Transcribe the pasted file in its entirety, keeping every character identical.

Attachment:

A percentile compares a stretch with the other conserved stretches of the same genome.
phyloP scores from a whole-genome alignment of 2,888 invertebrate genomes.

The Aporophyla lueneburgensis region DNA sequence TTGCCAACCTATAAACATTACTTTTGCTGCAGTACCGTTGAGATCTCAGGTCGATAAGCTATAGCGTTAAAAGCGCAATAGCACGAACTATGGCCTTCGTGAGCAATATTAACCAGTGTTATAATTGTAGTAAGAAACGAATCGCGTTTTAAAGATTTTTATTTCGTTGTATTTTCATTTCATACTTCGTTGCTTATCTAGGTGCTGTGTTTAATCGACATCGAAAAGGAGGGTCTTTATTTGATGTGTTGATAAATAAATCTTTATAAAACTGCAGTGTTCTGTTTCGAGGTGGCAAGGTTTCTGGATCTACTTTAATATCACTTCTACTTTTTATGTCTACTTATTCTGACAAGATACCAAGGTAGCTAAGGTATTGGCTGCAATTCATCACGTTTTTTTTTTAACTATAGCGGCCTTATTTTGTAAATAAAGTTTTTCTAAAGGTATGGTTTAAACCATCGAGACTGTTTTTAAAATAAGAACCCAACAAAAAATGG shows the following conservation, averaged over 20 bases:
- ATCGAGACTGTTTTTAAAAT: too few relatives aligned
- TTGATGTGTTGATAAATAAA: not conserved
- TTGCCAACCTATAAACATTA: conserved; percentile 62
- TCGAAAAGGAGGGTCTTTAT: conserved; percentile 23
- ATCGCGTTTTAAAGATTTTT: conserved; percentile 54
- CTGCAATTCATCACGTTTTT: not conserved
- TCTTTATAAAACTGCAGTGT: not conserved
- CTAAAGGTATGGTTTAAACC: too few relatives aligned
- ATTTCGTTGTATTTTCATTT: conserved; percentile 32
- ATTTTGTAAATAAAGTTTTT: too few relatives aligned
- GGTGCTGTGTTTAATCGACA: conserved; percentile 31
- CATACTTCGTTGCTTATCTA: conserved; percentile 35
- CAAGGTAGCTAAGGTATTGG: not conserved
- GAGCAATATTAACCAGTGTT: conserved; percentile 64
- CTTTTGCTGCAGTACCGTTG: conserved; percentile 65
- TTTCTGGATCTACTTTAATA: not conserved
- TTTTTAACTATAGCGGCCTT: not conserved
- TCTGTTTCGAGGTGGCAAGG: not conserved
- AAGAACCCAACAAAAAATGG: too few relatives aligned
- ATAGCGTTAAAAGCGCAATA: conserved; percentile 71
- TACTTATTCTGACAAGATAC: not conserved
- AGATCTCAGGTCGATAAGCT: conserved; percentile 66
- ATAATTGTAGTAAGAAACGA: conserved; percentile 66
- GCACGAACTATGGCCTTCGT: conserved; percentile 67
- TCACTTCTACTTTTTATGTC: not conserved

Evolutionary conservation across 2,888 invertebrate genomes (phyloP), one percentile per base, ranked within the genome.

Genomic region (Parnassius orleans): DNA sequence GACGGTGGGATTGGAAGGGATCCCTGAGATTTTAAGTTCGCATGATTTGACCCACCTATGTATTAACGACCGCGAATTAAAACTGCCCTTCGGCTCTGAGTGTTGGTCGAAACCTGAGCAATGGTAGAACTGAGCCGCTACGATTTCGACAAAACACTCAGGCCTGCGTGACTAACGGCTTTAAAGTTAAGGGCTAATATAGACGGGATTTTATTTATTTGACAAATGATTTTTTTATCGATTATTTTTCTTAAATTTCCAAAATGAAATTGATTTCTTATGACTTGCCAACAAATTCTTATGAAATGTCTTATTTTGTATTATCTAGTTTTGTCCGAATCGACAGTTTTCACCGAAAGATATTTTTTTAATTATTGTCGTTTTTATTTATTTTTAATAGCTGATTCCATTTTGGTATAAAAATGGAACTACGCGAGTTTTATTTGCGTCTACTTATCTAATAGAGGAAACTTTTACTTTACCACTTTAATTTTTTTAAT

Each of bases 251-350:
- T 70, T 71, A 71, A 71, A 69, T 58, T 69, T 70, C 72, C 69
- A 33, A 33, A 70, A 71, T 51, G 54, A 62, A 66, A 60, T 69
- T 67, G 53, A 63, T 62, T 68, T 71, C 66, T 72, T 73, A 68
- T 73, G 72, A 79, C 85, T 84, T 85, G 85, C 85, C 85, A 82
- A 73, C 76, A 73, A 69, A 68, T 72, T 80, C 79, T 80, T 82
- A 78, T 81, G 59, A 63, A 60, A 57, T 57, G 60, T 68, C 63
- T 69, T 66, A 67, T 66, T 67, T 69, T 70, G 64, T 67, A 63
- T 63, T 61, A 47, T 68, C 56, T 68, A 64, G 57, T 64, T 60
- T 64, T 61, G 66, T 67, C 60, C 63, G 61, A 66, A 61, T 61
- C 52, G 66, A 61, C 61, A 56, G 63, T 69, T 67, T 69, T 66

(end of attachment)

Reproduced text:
A percentile compares a stretch with the other conserved stretches of the same genome.
phyloP scores from a whole-genome alignment of 2,888 invertebrate genomes.

The Aporophyla lueneburgensis region DNA sequence TTGCCAACCTATAAACATTACTTTTGCTGCAGTACCGTTGAGATCTCAGGTCGATAAGCTATAGCGTTAAAAGCGCAATAGCACGAACTATGGCCTTCGTGAGCAATATTAACCAGTGTTATAATTGTAGTAAGAAACGAATCGCGTTTTAAAGATTTTTATTTCGTTGTATTTTCATTTCATACTTCGTTGCTTATCTAGGTGCTGTGTTTAATCGACATCGAAAAGGAGGGTCTTTATTTGATGTGTTGATAAATAAATCTTTATAAAACTGCAGTGTTCTGTTTCGAGGTGGCAAGGTTTCTGGATCTACTTTAATATCACTTCTACTTTTTATGTCTACTTATTCTGACAAGATACCAAGGTAGCTAAGGTATTGGCTGCAATTCATCACGTTTTTTTTTTAACTATAGCGGCCTTATTTTGTAAATAAAGTTTTTCTAAAGGTATGGTTTAAACCATCGAGACTGTTTTTAAAATAAGAACCCAACAAAAAATGG shows the following conservation, averaged over 20 bases:
- ATCGAGACTGTTTTTAAAAT: too few relatives aligned
- TTGATGTGTTGATAAATAAA: not conserved
- TTGCCAACCTATAAACATTA: conserved; percentile 62
- TCGAAAAGGAGGGTCTTTAT: conserved; percentile 23
- ATCGCGTTTTAAAGATTTTT: conserved; percentile 54
- CTGCAATTCATCACGTTTTT: not conserved
- TCTTTATAAAACTGCAGTGT: not conserved
- CTAAAGGTATGGTTTAAACC: too few relatives aligned
- ATTTCGTTGTATTTTCATTT: conserved; percentile 32
- ATTTTGTAAATAAAGTTTTT: too few relatives aligned
- GGTGCTGTGTTTAATCGACA: conserved; percentile 31
- CATACTTCGTTGCTTATCTA: conserved; percentile 35
- CAAGGTAGCTAAGGTATTGG: not conserved
- GAGCAATATTAACCAGTGTT: conserved; percentile 64
- CTTTTGCTGCAGTACCGTTG: conserved; percentile 65
- TTTCTGGATCTACTTTAATA: not conserved
- TTTTTAACTATAGCGGCCTT: not conserved
- TCTGTTTCGAGGTGGCAAGG: not conserved
- AAGAACCCAACAAAAAATGG: too few relatives aligned
- ATAGCGTTAAAAGCGCAATA: conserved; percentile 71
- TACTTATTCTGACAAGATAC: not conserved
- AGATCTCAGGTCGATAAGCT: conserved; percentile 66
- ATAATTGTAGTAAGAAACGA: conserved; percentile 66
- GCACGAACTATGGCCTTCGT: conserved; percentile 67
- TCACTTCTACTTTTTATGTC: not conserved

Evolutionary conservation across 2,888 invertebrate genomes (phyloP), one percentile per base, ranked within the genome.

Genomic region (Parnassius orleans): DNA sequence GACGGTGGGATTGGAAGGGATCCCTGAGATTTTAAGTTCGCATGATTTGACCCACCTATGTATTAACGACCGCGAATTAAAACTGCCCTTCGGCTCTGAGTGTTGGTCGAAACCTGAGCAATGGTAGAACTGAGCCGCTACGATTTCGACAAAACACTCAGGCCTGCGTGACTAACGGCTTTAAAGTTAAGGGCTAATATAGACGGGATTTTATTTATTTGACAAATGATTTTTTTATCGATTATTTTTCTTAAATTTCCAAAATGAAATTGATTTCTTATGACTTGCCAACAAATTCTTATGAAATGTCTTATTTTGTATTATCTAGTTTTGTCCGAATCGACAGTTTTCACCGAAAGATATTTTTTTAATTATTGTCGTTTTTATTTATTTTTAATAGCTGATTCCATTTTGGTATAAAAATGGAACTACGCGAGTTTTATTTGCGTCTACTTATCTAATAGAGGAAACTTTTACTTTACCACTTTAATTTTTTTAAT

Each of bases 251-350:
- T 70, T 71, A 71, A 71, A 69, T 58, T 69, T 70, C 72, C 69
- A 33, A 33, A 70, A 71, T 51, G 54, A 62, A 66, A 60, T 69
- T 67, G 53, A 63, T 62, T 68, T 71, C 66, T 72, T 73, A 68
- T 73, G 72, A 79, C 85, T 84, T 85, G 85, C 85, C 85, A 82
- A 73, C 76, A 73, A 69, A 68, T 72, T 80, C 79, T 80, T 82
- A 78, T 81, G 59, A 63, A 60, A 57, T 57, G 60, T 68, C 63
- T 69, T 66, A 67, T 66, T 67, T 69, T 70, G 64, T 67, A 63
- T 63, T 61, A 47, T 68, C 56, T 68, A 64, G 57, T 64, T 60
- T 64, T 61, G 66, T 67, C 60, C 63, G 61, A 66, A 61, T 61
- C 52, G 66, A 61, C 61, A 56, G 63, T 69, T 67, T 69, T 66